Drag, by definition, defies the rules. And that’s exactly where drag kings come in.
As a vehicle for challenging restrictive gender norms and encouraging self-expression and self-discovery, the performance art is as old as time (or, more precisely, as old as Ancient Greece).
With TV shows like Pose and RuPaul’s Drag Race solidifying their position as a staple of the entertainment world, drag is hastily transitioning from the underground to the mainstream. And we, like everyone else, are here for it.
But not all drag is being included in the zeitgeist.
While the male-to-female expression of the performance artform is starting to get the recognition it deserves, it’s only a fraction of the whole spectrum of what drag can be.
It’s about time we started giving them the recognition they deserve.
It is all about breaking the rules, why impose rules on what it should and shouldn’t be?
In the olden days, drag was defined as ‘dressing in clothes of the opposite sex’, though this is never really encompassed the spirit of the term.
Originating with the practice of male actors performing female roles (since women weren’t allowed on the stage), drag started its life with young men in dresses, impersonating ‘female’ characteristics.
But ‘cross-dressing’ went both ways in the theatre world. Many Shakespeare plays featured female characters, dressing up as men to dupe their peers.
Although they would have been played by men pretending to be women pretending to be men, these characters still go to show that the idea of gender being fluid and performative category is neither new nor limited to men presenting as women.
And that’s just the Western world – expressions of gender fluidity (going both ways) have had their place in societies across the globe for centuries now.
Which begs the question: why are we stuck defining drag as a man’s show?
If you’re a drag performer who isn’t a cis man, you don’t get the same opportunities or respect
Well-loved though as it is, RuPaul’s Drag Race came under fire for its poor representation of the drag world beyond cis male performers (those whose gender identity and sex assigned at birth are male).
In an interview with The Guardian, its eponymous host declared that ‘drag loses its sense of danger and its sense of irony once it’s not men doing it’.
It was a comment that invalidated the achievements of the queer community, including drag kings, non-binary, transgender, and afab (assigned-female at birth) performers, whose work has been transformative in challenging the way society thinks about gender.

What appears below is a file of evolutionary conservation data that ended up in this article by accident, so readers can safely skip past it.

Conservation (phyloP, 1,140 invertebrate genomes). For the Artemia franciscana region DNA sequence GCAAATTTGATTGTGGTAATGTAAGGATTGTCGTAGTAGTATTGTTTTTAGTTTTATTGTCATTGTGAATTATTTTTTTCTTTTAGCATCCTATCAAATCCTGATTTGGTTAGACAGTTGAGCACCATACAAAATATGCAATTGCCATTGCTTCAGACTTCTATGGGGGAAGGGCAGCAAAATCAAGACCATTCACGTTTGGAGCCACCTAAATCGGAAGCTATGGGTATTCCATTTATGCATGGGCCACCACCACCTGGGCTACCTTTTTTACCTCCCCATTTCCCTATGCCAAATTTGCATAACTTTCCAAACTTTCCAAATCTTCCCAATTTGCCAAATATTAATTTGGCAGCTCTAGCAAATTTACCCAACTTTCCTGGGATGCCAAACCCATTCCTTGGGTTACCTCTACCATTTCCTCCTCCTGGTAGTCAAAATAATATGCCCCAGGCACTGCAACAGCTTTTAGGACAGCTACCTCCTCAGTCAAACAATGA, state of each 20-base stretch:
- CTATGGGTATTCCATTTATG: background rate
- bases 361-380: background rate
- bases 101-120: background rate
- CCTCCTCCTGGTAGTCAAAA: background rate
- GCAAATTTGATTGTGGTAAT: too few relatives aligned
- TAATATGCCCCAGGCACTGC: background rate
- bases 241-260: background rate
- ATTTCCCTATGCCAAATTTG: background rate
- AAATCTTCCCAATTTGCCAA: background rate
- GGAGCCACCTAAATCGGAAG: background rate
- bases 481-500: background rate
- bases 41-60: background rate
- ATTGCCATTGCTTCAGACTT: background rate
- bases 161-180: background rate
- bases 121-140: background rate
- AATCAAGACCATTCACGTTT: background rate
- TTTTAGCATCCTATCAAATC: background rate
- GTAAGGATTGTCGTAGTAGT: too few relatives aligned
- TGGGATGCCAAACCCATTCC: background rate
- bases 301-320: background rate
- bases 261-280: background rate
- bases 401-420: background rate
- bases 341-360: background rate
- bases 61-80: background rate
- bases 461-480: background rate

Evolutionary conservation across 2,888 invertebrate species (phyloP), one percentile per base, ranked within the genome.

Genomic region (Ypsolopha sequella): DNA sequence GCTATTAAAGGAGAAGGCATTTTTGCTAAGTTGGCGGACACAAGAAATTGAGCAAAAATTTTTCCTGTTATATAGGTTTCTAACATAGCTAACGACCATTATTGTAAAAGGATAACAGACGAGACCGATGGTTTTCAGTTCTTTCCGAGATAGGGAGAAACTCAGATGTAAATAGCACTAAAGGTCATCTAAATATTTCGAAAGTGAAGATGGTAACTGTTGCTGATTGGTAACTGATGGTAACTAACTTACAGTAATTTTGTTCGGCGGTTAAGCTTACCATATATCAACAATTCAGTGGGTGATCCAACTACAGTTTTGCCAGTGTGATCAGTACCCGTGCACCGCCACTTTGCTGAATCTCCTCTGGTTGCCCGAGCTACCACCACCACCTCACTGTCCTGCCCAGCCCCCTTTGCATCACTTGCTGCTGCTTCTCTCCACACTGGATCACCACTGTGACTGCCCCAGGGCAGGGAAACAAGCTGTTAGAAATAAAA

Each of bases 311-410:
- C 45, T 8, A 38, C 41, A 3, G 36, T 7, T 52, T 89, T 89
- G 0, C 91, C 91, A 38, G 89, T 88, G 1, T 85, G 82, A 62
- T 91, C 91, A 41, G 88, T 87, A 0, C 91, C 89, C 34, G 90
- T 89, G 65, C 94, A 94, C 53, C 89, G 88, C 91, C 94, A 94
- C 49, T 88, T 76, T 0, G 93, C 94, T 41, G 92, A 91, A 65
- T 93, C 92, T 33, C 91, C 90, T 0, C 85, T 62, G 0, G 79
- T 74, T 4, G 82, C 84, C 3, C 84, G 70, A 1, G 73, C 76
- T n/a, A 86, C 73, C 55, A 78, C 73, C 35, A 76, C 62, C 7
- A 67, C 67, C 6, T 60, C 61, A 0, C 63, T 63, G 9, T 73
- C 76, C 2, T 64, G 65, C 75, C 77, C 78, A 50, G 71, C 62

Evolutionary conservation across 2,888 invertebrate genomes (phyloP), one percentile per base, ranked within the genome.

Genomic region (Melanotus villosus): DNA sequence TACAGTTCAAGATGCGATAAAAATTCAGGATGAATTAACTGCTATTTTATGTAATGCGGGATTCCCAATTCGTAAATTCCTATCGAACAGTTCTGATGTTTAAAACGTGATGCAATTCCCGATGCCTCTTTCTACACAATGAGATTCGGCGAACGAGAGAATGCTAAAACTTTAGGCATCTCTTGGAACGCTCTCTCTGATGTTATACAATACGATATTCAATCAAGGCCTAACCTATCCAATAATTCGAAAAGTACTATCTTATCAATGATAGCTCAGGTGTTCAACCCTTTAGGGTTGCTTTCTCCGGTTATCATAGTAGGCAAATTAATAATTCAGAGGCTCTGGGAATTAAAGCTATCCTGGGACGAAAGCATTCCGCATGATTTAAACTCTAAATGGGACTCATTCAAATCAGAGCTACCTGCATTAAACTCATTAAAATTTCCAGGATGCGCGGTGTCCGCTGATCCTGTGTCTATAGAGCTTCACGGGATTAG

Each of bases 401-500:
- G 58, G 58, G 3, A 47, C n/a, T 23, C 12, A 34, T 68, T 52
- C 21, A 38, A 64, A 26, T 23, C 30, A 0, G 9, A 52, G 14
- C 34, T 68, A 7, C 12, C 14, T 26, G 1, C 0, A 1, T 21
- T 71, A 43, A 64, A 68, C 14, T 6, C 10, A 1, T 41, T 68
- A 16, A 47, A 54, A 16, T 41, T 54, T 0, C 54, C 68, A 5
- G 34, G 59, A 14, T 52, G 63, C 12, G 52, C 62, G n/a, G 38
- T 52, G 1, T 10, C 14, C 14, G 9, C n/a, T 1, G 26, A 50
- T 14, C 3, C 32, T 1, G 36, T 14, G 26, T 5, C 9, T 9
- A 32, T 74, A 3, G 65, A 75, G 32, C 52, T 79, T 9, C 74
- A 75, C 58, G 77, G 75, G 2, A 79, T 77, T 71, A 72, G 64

“You will never see an afab queen on Drag Race, or a drag king that is afab, because Drag Race and a lot of gay men are misogynistic as f**k”
Gomes’s comments tapped into a live debate in the queer community – the question of whether or not the drag world is inherently misogynistic.
Gomes has spoken openly about their experiences of being discriminated against in the drag industry, based on their racial and gender identity.
As he stated in the same interview: “every community comes with ignorance but I think particularly in the LGBTQ+ community, a lot of people like to pretend that because we’re so queer, that we can’t be ignorant”.
Gomes, like other gender-non-conforming artists, uses the stage as a place to challenge the restrictive stereotypes that have been used to hold him back.
As the caption on an Instagram post from their page, @prinxchiyo, reads:
“I’m just here to remind you that this industry AINT S**T without: Trans people, Women, and/or People of Colour. Drag goes beyond the pale, male, and stale […] let’s continue to mascot Drag that doesn’t fit their bulls**t moulds of palatability […] shout out to the icons creating their own path“
Which is part of the issue. Drag kings, things, and bio queens need to forge ‘their own paths’ because the current industry doesn’t make room for them.
The views expressed by RuPaul and the Drag Race team didn’t come about in isolation. There’s a reason why people associate performance art with men dressing up as women and little else besides.
Some think it’s a symptom of an issue prevalent in society at large – that of cis men being given more opportunities and privileges than women or gender non-conforming individuals.
“Some say it’s still the patriarchy even if it’s in drag. So, there are the inherent characteristics that men are born with and nurtured with that carry over into the drag community.”
But times are changing, and drag kings, things, and bio queens are taking up space in an industry that is growing increasingly less dominated by cisgender men.
If people didn’t realise that anyone – regardless of their gender identity – can do drag before they saw Victoria Scone – Drag Race’s first afab contestant – you can bet that they do now.